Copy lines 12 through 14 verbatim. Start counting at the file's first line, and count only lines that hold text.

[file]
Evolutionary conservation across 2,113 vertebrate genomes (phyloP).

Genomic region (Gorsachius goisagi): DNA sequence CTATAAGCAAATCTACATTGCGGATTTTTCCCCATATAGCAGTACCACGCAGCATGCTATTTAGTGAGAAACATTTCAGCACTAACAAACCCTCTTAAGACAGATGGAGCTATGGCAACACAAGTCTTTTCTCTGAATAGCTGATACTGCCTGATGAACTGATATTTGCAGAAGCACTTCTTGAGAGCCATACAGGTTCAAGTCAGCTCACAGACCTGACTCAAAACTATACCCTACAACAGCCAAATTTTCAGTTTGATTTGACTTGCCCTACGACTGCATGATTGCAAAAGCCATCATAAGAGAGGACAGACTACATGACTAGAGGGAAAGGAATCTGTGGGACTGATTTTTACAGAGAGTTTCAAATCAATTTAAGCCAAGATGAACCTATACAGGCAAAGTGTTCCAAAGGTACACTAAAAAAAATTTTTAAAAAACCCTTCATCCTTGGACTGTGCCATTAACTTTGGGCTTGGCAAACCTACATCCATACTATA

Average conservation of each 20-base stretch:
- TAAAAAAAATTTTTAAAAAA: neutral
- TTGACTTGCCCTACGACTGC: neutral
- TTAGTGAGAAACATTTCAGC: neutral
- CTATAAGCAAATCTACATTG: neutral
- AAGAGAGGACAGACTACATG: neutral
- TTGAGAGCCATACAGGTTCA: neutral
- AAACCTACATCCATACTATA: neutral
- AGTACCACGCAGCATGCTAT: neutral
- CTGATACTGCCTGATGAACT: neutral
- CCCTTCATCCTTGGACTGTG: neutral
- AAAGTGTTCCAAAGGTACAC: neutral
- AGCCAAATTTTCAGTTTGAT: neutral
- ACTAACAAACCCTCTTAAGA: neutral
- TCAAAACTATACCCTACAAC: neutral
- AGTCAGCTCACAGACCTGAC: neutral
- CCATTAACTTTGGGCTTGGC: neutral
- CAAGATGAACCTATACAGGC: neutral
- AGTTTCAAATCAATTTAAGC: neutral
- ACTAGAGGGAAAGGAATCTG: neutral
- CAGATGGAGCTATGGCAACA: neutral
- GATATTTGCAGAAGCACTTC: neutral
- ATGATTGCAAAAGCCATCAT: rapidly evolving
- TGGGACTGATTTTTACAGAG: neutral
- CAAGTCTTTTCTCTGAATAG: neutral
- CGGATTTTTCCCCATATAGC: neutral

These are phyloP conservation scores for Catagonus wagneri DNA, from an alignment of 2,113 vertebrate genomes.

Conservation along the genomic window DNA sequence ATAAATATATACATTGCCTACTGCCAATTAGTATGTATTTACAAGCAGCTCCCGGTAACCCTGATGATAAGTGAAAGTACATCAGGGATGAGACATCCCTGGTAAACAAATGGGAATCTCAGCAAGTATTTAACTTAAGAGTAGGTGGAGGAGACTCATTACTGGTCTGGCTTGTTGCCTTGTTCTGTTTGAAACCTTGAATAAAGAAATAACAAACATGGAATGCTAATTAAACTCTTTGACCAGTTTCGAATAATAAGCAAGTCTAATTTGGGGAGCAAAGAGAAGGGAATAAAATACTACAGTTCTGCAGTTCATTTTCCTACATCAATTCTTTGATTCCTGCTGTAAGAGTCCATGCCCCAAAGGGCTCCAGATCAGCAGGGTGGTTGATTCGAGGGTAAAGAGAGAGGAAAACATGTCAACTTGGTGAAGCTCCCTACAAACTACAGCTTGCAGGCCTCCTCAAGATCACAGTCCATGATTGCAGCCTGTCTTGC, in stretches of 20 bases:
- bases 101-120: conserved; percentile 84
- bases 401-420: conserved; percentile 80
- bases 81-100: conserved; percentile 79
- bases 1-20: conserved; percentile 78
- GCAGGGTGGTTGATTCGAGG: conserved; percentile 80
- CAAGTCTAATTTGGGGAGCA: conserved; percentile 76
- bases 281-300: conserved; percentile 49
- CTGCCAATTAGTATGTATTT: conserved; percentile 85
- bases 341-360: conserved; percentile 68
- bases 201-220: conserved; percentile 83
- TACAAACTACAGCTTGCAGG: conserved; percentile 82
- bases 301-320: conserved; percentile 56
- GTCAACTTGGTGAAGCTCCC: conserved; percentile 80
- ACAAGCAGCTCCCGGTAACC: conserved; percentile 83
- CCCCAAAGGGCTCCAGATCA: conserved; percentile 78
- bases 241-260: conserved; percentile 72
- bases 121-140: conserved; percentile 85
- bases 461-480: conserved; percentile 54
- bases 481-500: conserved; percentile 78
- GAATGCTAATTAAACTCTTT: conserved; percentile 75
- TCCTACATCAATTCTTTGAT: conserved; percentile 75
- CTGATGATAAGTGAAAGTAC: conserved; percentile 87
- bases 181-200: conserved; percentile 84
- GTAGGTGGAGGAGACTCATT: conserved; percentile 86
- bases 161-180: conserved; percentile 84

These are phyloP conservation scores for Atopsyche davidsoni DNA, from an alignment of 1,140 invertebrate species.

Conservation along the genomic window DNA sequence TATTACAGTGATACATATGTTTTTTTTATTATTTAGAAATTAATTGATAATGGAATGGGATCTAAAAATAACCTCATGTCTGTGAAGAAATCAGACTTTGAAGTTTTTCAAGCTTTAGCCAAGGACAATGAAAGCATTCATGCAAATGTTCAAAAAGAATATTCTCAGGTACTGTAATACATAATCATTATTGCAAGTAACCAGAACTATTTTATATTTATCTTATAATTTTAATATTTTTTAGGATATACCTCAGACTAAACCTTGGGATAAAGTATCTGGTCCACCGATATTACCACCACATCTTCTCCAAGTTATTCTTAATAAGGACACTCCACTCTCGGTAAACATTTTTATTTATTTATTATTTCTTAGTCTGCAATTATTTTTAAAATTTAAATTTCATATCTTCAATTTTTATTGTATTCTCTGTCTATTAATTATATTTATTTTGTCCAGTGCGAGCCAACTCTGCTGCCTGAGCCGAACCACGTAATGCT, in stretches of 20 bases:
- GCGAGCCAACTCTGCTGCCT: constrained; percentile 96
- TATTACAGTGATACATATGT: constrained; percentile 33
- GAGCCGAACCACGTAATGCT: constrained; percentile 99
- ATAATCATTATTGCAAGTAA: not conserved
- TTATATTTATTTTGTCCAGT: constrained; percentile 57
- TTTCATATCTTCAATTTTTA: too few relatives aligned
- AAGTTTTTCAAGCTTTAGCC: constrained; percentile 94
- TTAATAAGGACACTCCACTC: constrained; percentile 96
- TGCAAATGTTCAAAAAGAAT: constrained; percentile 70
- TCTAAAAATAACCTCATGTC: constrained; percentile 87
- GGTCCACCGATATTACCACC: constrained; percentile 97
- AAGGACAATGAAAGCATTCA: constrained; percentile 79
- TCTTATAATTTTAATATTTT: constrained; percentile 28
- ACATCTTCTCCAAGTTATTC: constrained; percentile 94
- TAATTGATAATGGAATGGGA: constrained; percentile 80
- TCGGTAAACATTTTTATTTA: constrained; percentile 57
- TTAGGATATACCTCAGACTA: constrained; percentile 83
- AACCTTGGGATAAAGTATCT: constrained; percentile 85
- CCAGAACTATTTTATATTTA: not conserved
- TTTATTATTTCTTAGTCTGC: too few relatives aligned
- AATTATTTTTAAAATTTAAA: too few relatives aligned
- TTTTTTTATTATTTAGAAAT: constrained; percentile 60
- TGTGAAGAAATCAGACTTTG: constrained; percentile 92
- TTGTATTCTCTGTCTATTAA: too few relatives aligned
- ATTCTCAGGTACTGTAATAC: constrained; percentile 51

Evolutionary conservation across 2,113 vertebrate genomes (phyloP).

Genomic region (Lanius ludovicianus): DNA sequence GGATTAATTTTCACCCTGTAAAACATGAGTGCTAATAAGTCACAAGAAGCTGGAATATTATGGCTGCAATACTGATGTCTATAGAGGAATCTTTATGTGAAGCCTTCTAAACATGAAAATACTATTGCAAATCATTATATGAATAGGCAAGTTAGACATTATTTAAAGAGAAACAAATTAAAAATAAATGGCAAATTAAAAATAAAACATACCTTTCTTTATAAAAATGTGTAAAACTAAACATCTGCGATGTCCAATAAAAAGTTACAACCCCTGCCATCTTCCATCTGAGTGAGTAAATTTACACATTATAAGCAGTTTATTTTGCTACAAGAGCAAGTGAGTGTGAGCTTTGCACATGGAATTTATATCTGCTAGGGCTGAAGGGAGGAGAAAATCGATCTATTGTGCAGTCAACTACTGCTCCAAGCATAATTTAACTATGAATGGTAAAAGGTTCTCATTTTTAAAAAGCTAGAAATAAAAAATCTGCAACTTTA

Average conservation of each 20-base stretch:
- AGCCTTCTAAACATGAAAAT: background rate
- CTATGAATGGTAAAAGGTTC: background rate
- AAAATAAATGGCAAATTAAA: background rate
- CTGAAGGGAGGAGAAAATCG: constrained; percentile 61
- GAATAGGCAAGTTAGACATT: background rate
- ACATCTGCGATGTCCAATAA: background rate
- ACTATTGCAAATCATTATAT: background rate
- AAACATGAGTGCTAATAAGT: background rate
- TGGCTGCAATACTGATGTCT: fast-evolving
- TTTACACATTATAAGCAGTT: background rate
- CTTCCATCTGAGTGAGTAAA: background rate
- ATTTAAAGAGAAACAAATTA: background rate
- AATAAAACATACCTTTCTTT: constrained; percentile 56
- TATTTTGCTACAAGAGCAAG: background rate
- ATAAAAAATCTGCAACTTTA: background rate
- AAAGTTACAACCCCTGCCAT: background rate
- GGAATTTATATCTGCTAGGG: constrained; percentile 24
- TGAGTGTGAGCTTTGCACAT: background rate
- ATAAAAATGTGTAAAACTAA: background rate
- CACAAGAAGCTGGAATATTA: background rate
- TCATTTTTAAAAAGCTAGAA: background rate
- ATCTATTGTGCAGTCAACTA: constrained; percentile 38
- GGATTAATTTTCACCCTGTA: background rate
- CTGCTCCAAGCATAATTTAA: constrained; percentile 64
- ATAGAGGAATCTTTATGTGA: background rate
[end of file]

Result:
- CTGATACTGCCTGATGAACT: neutral
- CCCTTCATCCTTGGACTGTG: neutral
- AAAGTGTTCCAAAGGTACAC: neutral